Smart Societies need Smart People

Creative Industries, eGovernment, eHealth, eInclusion, Energy, Mobility, Security & Safety, Sharing Space, Water, Finance. These are all tracks at the World Congress on IT (WCIT) that is wrapping up in Amsterdam today. Intel is a Diamond sponsor of the Congress and we’ve had variety of activities and speakers across the topics. The delegates represent eighty countries so it’s been fascinating to compare attitudes and progress in different markets.

I am here to kick off the Energy track at WCIT, and along with several colleagues spoke today on “The Role of Technology & People in a Smart Society”. The talk focused on the role of smart people as key contributors to a smart & sustainable society. Two focus areas for the Intel Open Energy Initiative, namely Home Energy Management (HEMS) and Smart Buildings are great proof points for how technology can give energy consumers the tools to reduce their energy use. The Intel® Intelligent Home Energy Management Proof of Concept from Intel’s Embedded Computing Group was widely featured at the Congress and it, plus a video demonstration of Open Peak’s Open Frame solution, provoked considerable interest from delegates – especially from utilities and governments globally. There is still considerable debate across all geographies on how active consumers will be in managing their electricity consumption vs. desiring technology and utilities to take action on their behalf. And a tremendous concern about privacy and data protection in European countries in particular. The ethnographic work Intel is doing in pilots will be a significant contribution to understanding some of the behavioral elements that are currently being debated.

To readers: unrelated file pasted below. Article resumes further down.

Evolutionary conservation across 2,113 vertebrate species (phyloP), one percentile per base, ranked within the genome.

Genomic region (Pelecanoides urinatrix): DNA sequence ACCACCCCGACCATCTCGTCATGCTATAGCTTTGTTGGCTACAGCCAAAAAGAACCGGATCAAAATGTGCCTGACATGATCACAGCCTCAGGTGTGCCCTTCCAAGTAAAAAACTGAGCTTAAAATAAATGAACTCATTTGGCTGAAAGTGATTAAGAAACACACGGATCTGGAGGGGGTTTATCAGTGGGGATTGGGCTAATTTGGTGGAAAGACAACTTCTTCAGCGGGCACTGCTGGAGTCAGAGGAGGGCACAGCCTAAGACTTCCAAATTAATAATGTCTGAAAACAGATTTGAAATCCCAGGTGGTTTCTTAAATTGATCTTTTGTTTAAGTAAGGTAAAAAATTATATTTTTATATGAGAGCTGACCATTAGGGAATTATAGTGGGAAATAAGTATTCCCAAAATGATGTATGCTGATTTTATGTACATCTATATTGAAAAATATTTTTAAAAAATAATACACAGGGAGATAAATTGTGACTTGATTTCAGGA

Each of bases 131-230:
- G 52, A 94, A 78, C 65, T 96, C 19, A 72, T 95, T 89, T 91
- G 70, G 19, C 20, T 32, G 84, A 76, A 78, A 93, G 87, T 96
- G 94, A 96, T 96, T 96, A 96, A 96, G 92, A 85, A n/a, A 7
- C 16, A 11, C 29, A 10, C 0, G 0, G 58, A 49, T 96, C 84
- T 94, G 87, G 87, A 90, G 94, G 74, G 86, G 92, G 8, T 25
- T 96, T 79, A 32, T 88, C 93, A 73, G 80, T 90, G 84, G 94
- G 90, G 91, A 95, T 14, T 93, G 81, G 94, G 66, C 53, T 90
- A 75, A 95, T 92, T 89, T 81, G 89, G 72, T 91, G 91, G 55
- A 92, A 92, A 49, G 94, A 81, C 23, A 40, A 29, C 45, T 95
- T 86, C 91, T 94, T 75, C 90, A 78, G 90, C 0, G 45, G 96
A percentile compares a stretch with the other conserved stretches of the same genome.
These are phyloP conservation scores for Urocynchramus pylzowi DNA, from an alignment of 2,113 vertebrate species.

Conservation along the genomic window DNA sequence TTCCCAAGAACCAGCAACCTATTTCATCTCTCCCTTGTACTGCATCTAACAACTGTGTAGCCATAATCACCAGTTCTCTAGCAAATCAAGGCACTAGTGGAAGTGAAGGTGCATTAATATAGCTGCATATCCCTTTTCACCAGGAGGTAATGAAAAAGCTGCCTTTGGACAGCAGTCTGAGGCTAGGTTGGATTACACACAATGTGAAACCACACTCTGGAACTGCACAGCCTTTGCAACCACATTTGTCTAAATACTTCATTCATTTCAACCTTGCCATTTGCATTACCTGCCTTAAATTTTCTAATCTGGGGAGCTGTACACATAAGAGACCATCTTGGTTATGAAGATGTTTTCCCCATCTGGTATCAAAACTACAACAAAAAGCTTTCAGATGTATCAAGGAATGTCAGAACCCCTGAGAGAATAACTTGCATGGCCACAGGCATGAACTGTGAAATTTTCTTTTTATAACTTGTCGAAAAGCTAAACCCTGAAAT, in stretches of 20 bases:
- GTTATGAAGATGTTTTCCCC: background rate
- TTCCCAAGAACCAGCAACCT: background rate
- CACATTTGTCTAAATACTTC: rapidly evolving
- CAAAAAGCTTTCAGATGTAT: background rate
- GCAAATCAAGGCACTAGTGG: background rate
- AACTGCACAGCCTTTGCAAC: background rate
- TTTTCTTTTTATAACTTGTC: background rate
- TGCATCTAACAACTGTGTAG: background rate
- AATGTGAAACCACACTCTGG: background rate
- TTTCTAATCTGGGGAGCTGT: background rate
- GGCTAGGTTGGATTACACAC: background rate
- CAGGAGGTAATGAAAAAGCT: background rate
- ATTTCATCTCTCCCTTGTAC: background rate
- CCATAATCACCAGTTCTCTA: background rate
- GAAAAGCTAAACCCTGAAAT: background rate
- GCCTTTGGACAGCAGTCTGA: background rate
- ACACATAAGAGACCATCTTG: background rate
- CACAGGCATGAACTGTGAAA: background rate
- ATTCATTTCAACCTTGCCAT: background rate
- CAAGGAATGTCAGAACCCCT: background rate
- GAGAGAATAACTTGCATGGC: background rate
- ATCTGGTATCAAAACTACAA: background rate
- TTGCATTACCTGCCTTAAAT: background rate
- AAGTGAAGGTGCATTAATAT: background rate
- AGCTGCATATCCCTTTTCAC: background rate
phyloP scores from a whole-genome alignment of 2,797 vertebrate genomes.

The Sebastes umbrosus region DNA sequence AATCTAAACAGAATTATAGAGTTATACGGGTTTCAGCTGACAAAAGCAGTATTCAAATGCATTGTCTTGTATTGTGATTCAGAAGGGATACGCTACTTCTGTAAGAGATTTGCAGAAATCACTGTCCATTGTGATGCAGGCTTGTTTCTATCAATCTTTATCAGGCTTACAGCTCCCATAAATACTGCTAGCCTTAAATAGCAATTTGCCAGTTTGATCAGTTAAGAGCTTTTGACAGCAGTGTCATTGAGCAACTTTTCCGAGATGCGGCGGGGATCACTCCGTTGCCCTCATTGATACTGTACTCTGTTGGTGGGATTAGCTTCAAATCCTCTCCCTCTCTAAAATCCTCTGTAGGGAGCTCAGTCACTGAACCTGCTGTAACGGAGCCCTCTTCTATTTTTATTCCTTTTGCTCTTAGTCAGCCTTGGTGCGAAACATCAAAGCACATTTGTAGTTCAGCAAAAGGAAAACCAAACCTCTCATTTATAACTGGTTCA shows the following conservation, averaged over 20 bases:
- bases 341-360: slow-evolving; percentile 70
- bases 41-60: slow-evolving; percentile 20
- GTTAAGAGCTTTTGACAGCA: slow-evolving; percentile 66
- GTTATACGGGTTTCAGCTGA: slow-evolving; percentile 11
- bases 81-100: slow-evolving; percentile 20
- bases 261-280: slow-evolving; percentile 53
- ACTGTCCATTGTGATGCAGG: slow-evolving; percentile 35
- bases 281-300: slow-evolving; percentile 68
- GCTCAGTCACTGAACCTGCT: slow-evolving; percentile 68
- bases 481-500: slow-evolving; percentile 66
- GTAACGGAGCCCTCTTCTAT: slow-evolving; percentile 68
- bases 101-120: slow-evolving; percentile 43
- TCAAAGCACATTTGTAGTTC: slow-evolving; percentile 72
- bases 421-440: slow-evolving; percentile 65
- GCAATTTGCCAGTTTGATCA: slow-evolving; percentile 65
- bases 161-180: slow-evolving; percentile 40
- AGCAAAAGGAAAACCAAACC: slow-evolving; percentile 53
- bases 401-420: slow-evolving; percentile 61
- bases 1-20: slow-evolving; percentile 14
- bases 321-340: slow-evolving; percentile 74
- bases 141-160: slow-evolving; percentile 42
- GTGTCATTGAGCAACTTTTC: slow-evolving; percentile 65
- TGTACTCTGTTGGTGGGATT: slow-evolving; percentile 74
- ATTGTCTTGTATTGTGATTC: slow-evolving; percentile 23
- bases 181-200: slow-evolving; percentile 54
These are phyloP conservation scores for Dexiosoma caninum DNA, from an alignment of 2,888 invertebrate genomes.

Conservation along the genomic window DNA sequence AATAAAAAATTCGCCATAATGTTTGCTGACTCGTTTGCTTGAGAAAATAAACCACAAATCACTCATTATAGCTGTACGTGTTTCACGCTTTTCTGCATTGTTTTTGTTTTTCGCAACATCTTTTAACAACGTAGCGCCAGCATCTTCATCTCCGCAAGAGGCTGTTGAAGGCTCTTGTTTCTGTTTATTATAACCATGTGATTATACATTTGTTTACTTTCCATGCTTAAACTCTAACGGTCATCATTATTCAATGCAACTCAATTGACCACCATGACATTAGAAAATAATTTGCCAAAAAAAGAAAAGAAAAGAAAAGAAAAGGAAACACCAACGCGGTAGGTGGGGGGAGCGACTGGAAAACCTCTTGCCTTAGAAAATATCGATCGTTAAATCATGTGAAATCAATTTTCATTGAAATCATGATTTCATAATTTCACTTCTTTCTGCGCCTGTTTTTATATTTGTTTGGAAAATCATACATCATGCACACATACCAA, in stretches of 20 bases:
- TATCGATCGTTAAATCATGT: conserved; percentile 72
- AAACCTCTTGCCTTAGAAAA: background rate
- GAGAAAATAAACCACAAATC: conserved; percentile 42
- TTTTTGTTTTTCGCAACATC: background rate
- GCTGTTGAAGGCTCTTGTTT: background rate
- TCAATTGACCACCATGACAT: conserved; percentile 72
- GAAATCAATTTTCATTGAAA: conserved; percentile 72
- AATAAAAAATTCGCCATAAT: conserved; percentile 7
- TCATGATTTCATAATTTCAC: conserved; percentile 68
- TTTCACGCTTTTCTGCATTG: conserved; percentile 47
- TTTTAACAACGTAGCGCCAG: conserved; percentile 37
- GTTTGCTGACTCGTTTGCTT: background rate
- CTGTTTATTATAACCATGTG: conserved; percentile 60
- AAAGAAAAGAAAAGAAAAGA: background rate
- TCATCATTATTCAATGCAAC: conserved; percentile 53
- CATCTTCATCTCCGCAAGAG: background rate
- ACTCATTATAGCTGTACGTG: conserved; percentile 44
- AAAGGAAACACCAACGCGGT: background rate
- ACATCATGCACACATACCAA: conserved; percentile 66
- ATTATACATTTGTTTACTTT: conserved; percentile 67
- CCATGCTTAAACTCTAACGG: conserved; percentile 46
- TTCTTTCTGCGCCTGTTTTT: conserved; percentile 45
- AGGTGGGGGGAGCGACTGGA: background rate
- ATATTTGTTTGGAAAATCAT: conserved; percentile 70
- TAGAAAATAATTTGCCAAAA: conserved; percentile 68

The second project that we highlighted is the Positive Energy Office Building effort underway in Paris. Led by Bouygues Immoblier and also including Lexmark, Philips, Schneider, Siemens, Steelcase, Sodexo, Tandberg, Tenesol plus Intel, its goal is to construct a modern office building that over the course of a year produces more electricity than it consumes. Intel is working to provide tools for tenants to understand their energy use (and other environmental impacts) as well as to integrate the IT network with the building energy management system. We have experiments now running in labs in Oregon and Paris and estimate that we can reduce building energy consumption by 10% through these tools.

Both of these areas are critical to building smart and sustainable societies since buildings account for approximately 40% of electricity consumption globally. WCIT was a great opportunity to collaborate with policy makers, industry leaders and academia on the state of efforts around the world – and to prompt each other to more aggressive action.